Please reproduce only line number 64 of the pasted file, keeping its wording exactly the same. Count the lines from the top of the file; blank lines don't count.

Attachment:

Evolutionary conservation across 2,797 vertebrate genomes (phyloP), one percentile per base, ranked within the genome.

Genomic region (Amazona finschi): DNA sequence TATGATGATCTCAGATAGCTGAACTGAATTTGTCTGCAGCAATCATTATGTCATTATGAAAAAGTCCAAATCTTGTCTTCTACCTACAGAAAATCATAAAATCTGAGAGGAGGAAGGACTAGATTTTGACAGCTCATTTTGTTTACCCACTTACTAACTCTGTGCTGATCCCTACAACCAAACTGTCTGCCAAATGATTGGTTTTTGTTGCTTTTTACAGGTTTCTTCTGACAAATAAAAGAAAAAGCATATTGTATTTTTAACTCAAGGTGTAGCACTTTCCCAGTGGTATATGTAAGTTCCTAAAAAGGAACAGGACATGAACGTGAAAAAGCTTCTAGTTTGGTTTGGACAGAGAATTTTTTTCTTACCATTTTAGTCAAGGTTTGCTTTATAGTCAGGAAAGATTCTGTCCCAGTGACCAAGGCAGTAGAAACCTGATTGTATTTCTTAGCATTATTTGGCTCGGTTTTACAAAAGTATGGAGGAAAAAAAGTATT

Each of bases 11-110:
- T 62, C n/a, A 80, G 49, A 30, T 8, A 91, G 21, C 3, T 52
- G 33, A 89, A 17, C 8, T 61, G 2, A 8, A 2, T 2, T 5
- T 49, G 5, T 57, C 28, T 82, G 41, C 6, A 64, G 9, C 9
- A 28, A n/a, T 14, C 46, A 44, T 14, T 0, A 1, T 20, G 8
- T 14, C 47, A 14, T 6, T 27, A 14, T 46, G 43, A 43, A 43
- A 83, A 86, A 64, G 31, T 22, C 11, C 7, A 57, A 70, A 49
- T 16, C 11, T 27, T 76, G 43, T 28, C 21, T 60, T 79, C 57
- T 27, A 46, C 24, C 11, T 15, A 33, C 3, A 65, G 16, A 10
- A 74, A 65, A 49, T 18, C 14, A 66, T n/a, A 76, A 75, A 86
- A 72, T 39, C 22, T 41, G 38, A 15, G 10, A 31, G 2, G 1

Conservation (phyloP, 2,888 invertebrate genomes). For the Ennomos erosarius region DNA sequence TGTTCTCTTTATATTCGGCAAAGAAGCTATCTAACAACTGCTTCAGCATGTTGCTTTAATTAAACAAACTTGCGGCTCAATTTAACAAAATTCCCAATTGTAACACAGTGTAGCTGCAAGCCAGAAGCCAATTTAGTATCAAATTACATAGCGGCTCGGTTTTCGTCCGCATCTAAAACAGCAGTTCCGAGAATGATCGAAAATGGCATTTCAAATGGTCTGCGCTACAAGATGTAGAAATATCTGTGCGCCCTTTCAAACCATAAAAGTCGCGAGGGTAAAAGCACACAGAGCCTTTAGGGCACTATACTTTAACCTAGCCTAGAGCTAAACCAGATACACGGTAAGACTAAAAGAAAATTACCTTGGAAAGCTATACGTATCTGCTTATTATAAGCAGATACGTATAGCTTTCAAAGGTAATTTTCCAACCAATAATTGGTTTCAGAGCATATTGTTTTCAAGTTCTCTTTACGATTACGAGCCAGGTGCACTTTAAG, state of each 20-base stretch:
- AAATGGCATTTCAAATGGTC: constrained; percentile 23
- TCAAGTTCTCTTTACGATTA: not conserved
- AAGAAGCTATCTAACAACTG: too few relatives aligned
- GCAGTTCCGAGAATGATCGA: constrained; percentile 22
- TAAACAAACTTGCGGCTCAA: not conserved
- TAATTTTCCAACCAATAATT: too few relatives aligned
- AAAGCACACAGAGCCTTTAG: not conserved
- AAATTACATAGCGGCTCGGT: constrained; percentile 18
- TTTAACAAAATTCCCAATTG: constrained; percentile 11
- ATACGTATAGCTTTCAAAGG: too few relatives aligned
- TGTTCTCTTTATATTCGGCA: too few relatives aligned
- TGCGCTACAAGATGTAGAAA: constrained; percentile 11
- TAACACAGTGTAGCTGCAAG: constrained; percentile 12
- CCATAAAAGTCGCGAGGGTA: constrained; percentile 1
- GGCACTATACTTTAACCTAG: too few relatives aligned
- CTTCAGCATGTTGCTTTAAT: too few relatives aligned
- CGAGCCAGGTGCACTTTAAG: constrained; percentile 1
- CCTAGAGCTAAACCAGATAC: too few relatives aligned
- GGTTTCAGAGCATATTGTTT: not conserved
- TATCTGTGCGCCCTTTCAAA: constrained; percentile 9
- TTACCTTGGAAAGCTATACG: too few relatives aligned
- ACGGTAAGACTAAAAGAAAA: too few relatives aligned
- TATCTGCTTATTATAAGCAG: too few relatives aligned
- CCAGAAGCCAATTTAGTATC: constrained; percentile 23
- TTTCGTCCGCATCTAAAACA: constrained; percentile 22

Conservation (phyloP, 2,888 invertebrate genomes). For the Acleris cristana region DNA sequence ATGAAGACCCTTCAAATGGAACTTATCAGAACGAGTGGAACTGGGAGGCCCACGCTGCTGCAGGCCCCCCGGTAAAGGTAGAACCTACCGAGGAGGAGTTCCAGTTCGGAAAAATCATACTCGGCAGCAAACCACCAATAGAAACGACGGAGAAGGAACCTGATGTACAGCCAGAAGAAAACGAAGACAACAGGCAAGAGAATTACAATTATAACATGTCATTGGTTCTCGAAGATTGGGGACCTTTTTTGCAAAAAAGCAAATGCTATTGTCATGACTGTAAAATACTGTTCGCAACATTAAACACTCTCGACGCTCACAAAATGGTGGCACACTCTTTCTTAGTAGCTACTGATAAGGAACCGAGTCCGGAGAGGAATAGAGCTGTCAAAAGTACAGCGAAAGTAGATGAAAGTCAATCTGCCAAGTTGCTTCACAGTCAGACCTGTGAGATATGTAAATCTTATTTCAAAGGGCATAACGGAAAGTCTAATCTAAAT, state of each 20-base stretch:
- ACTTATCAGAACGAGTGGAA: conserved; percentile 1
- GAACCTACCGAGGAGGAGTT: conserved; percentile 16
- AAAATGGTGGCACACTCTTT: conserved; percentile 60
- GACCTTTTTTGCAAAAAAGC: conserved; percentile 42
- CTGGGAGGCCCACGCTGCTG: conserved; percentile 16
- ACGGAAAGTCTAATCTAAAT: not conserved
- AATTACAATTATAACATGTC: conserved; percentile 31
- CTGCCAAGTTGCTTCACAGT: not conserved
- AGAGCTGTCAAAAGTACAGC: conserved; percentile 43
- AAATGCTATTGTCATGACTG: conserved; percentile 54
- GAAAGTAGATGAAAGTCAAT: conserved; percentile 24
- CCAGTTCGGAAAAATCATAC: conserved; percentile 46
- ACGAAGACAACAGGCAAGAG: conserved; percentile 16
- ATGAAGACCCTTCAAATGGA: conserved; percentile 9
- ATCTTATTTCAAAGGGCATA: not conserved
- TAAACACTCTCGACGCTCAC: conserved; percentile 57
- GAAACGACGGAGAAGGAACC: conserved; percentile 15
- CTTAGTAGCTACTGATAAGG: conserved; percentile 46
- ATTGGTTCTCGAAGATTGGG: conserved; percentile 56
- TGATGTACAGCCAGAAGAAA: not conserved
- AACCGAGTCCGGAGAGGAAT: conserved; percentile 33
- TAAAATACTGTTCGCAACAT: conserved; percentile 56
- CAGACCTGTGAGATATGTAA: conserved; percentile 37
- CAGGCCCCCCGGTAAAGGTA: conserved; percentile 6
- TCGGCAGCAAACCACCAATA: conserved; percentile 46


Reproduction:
- CAGGCCCCCCGGTAAAGGTA: conserved; percentile 6